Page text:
As seen in Monterey County The HeraldPosted: 06/01/2011 02:03:34 AM PDT Updated: 06/06/2011 12:03:29 PM PDT
Todd Fisher: A Bloody Good Holiday
I’ve said it before and I stand by it: Vacation does not start for me until that first Bloody Mary is in hand. A recent quick trip away proved, yet again, that I am truly a creature of habit. Even with a bottle of bubbly, a massage and an anniversary dinner behind me, the decompression did not really begin until I found myself with a delicious, nutritious tomato cocktail in hand.
Now, I have a great Bloody Mary recipe, which I will share within the context here. However, I am always on the hunt for a good Bloody, and, like a great sandwich, they are always better when someone else makes them.
Normally, like a well-trained bloodhound, I have the snout down and my big floppy ears wafting the scent of my hunt up into my nostrils. On this not particular Monday morning, however, as we walked around the sleepy-eyed town of San Luis Obispo looking for a recommended “hot spot,” it was my beautiful bride whose eyes caught a simple black sign with a neon sheep on it. She nonchalantly said, “follow me.” Yet another reason I love her.
As we walked through the threshold of this old, drab pub, you could sense that this place had energy pulsing though the grain of the dark, oak-lined walls. With one thing now on the mind, we bellied up to the bar for a vacation “kick start.” With a mildly edgy dame behind the bar, I ordered, excused myself, and headed off to the little boys room to freshen up. As I walked away, I heard my beautiful bride warn the woman that I was a little particular about my chosen beverage, to which she replied, “me too!” As I returned, fresh as a daisy, I was greeted by my wide-eyed lover with a smile from ear to ear and a wink. I vaguely remember the words “oh, your gonna love this!”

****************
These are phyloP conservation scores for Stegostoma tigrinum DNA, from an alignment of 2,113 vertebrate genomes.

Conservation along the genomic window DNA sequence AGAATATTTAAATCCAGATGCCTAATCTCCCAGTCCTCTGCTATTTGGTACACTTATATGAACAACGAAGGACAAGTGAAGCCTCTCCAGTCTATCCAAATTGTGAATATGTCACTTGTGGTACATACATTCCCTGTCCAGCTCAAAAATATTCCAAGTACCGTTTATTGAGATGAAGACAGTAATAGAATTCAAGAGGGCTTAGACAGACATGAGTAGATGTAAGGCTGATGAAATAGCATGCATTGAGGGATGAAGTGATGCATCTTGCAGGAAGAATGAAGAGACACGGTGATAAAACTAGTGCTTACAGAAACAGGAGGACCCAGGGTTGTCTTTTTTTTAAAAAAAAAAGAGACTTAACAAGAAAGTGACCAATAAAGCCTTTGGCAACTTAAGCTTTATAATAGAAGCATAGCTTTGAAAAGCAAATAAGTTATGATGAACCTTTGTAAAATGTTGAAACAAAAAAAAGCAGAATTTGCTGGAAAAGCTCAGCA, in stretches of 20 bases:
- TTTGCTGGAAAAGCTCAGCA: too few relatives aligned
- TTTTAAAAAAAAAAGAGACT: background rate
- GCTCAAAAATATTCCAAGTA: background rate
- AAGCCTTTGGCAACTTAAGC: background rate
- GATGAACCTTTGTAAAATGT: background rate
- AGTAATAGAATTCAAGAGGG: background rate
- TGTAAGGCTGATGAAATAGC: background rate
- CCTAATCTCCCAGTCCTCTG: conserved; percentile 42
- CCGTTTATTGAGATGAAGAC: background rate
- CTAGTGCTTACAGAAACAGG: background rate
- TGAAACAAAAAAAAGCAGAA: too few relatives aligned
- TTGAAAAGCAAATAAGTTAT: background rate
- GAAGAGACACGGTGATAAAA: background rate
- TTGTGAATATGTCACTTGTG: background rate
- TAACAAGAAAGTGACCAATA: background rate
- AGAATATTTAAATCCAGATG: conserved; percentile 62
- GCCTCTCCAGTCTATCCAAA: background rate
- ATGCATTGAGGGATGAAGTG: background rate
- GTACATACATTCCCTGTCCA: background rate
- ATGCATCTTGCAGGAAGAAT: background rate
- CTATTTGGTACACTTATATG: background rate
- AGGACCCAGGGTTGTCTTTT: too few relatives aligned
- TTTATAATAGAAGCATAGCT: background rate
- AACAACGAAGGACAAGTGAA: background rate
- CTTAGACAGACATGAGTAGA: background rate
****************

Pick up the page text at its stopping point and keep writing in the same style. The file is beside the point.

Now here is where I need to break and quantify my definition of a good Bloody Mary. The Bloody Mary was created by Pete Petiot, a bartender at Harry’s New York Bar in Paris. In 1933, “Pistol Pete” brought the drink to the states when he became the head bar man at the St. Regis Hotel’s King Cole Bar. Pierre said he named it after Mary Tudor, the Queen of England, for her bloody persecution of Protestants.
Traditionally made with tomato juice, vodka, Worcestershire sauce, Tabasco, celery salt and pepper, a traditional version can often be wonderful when executed to perfection. Now, for me, a Bloody Mary has to have a kick, something that makes your eyes widen and your sinuses loosen up. It needs to say GOOD MORNING! Thickness is critical. Sweet yet acidic tomato juice blended with good vodka should wash over your tongue and coat the palate for a moment, leaving behind the peppery warmth of the horseradish and Tabasco. Welcomed shrapnel should float throughout the experience, leaving particles of flavor enhancers stuck between teeth and scratching away at the esophagus on its way down.
Of course, there should be the bounty of a virtual salad bar adorning the creation; pickled this and that, olives, celery, peppers. This is left to the
creator to compose, but be certain it is a very critical component and should be given thought and consideration.